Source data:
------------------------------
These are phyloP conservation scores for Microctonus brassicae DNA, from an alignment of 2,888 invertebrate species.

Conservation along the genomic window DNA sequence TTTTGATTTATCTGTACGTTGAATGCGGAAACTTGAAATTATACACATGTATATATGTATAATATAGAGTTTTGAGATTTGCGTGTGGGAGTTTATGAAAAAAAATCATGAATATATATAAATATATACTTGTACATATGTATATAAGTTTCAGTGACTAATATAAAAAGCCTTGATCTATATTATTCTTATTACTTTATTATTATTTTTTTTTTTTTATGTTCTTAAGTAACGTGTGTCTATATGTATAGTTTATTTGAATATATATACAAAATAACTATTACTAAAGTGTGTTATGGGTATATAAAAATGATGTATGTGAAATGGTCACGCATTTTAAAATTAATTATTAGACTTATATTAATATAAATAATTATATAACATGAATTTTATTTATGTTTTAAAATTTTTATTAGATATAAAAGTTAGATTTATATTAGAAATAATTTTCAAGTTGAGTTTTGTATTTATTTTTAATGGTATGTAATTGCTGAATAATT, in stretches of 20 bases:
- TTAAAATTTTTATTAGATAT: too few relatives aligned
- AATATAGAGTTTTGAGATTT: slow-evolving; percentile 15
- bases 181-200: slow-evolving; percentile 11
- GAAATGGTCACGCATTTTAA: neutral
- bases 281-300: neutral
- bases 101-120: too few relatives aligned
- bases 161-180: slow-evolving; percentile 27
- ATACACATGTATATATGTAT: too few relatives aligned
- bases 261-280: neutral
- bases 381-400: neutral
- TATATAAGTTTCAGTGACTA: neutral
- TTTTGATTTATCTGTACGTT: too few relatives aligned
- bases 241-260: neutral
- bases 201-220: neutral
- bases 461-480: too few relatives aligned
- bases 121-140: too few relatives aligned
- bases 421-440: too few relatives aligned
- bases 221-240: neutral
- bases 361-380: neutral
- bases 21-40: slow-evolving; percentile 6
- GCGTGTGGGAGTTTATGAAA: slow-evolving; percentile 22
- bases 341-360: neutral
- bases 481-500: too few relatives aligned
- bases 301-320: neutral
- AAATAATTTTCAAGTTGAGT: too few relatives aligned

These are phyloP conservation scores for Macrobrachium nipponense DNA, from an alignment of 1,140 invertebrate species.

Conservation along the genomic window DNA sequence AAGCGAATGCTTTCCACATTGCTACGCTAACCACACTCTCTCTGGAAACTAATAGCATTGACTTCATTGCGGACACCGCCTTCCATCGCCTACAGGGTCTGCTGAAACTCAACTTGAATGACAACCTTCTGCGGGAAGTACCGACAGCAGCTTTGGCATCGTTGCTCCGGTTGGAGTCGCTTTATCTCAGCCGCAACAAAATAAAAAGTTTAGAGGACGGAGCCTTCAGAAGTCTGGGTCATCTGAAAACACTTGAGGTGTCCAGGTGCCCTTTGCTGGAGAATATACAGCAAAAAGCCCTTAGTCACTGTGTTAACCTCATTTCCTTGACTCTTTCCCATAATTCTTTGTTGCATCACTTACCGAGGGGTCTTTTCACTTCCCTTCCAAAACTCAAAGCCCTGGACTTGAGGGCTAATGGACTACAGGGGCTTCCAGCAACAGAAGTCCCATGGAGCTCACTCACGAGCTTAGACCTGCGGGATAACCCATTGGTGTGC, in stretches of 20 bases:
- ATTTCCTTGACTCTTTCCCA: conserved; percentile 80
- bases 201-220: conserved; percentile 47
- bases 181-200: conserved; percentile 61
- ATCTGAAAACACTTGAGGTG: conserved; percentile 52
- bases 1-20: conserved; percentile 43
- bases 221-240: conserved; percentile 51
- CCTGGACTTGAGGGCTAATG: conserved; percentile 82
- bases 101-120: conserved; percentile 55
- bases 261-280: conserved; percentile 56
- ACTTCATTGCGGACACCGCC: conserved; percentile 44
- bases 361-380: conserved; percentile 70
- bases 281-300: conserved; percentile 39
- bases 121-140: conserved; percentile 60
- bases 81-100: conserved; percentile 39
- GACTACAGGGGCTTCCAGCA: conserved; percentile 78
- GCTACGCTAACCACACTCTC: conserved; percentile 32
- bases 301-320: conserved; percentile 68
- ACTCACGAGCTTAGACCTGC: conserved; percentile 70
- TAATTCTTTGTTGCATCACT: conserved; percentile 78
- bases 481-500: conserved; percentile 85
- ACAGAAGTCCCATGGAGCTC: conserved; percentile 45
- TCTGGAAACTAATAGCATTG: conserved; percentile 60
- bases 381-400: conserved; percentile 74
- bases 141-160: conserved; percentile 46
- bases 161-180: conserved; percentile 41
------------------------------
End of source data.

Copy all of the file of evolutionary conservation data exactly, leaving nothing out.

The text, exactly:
These are phyloP conservation scores for Microctonus brassicae DNA, from an alignment of 2,888 invertebrate species.

Conservation along the genomic window DNA sequence TTTTGATTTATCTGTACGTTGAATGCGGAAACTTGAAATTATACACATGTATATATGTATAATATAGAGTTTTGAGATTTGCGTGTGGGAGTTTATGAAAAAAAATCATGAATATATATAAATATATACTTGTACATATGTATATAAGTTTCAGTGACTAATATAAAAAGCCTTGATCTATATTATTCTTATTACTTTATTATTATTTTTTTTTTTTTATGTTCTTAAGTAACGTGTGTCTATATGTATAGTTTATTTGAATATATATACAAAATAACTATTACTAAAGTGTGTTATGGGTATATAAAAATGATGTATGTGAAATGGTCACGCATTTTAAAATTAATTATTAGACTTATATTAATATAAATAATTATATAACATGAATTTTATTTATGTTTTAAAATTTTTATTAGATATAAAAGTTAGATTTATATTAGAAATAATTTTCAAGTTGAGTTTTGTATTTATTTTTAATGGTATGTAATTGCTGAATAATT, in stretches of 20 bases:
- TTAAAATTTTTATTAGATAT: too few relatives aligned
- AATATAGAGTTTTGAGATTT: slow-evolving; percentile 15
- bases 181-200: slow-evolving; percentile 11
- GAAATGGTCACGCATTTTAA: neutral
- bases 281-300: neutral
- bases 101-120: too few relatives aligned
- bases 161-180: slow-evolving; percentile 27
- ATACACATGTATATATGTAT: too few relatives aligned
- bases 261-280: neutral
- bases 381-400: neutral
- TATATAAGTTTCAGTGACTA: neutral
- TTTTGATTTATCTGTACGTT: too few relatives aligned
- bases 241-260: neutral
- bases 201-220: neutral
- bases 461-480: too few relatives aligned
- bases 121-140: too few relatives aligned
- bases 421-440: too few relatives aligned
- bases 221-240: neutral
- bases 361-380: neutral
- bases 21-40: slow-evolving; percentile 6
- GCGTGTGGGAGTTTATGAAA: slow-evolving; percentile 22
- bases 341-360: neutral
- bases 481-500: too few relatives aligned
- bases 301-320: neutral
- AAATAATTTTCAAGTTGAGT: too few relatives aligned

These are phyloP conservation scores for Macrobrachium nipponense DNA, from an alignment of 1,140 invertebrate species.

Conservation along the genomic window DNA sequence AAGCGAATGCTTTCCACATTGCTACGCTAACCACACTCTCTCTGGAAACTAATAGCATTGACTTCATTGCGGACACCGCCTTCCATCGCCTACAGGGTCTGCTGAAACTCAACTTGAATGACAACCTTCTGCGGGAAGTACCGACAGCAGCTTTGGCATCGTTGCTCCGGTTGGAGTCGCTTTATCTCAGCCGCAACAAAATAAAAAGTTTAGAGGACGGAGCCTTCAGAAGTCTGGGTCATCTGAAAACACTTGAGGTGTCCAGGTGCCCTTTGCTGGAGAATATACAGCAAAAAGCCCTTAGTCACTGTGTTAACCTCATTTCCTTGACTCTTTCCCATAATTCTTTGTTGCATCACTTACCGAGGGGTCTTTTCACTTCCCTTCCAAAACTCAAAGCCCTGGACTTGAGGGCTAATGGACTACAGGGGCTTCCAGCAACAGAAGTCCCATGGAGCTCACTCACGAGCTTAGACCTGCGGGATAACCCATTGGTGTGC, in stretches of 20 bases:
- ATTTCCTTGACTCTTTCCCA: conserved; percentile 80
- bases 201-220: conserved; percentile 47
- bases 181-200: conserved; percentile 61
- ATCTGAAAACACTTGAGGTG: conserved; percentile 52
- bases 1-20: conserved; percentile 43
- bases 221-240: conserved; percentile 51
- CCTGGACTTGAGGGCTAATG: conserved; percentile 82
- bases 101-120: conserved; percentile 55
- bases 261-280: conserved; percentile 56
- ACTTCATTGCGGACACCGCC: conserved; percentile 44
- bases 361-380: conserved; percentile 70
- bases 281-300: conserved; percentile 39
- bases 121-140: conserved; percentile 60
- bases 81-100: conserved; percentile 39
- GACTACAGGGGCTTCCAGCA: conserved; percentile 78
- GCTACGCTAACCACACTCTC: conserved; percentile 32
- bases 301-320: conserved; percentile 68
- ACTCACGAGCTTAGACCTGC: conserved; percentile 70
- TAATTCTTTGTTGCATCACT: conserved; percentile 78
- bases 481-500: conserved; percentile 85
- ACAGAAGTCCCATGGAGCTC: conserved; percentile 45
- TCTGGAAACTAATAGCATTG: conserved; percentile 60
- bases 381-400: conserved; percentile 74
- bases 141-160: conserved; percentile 46
- bases 161-180: conserved; percentile 41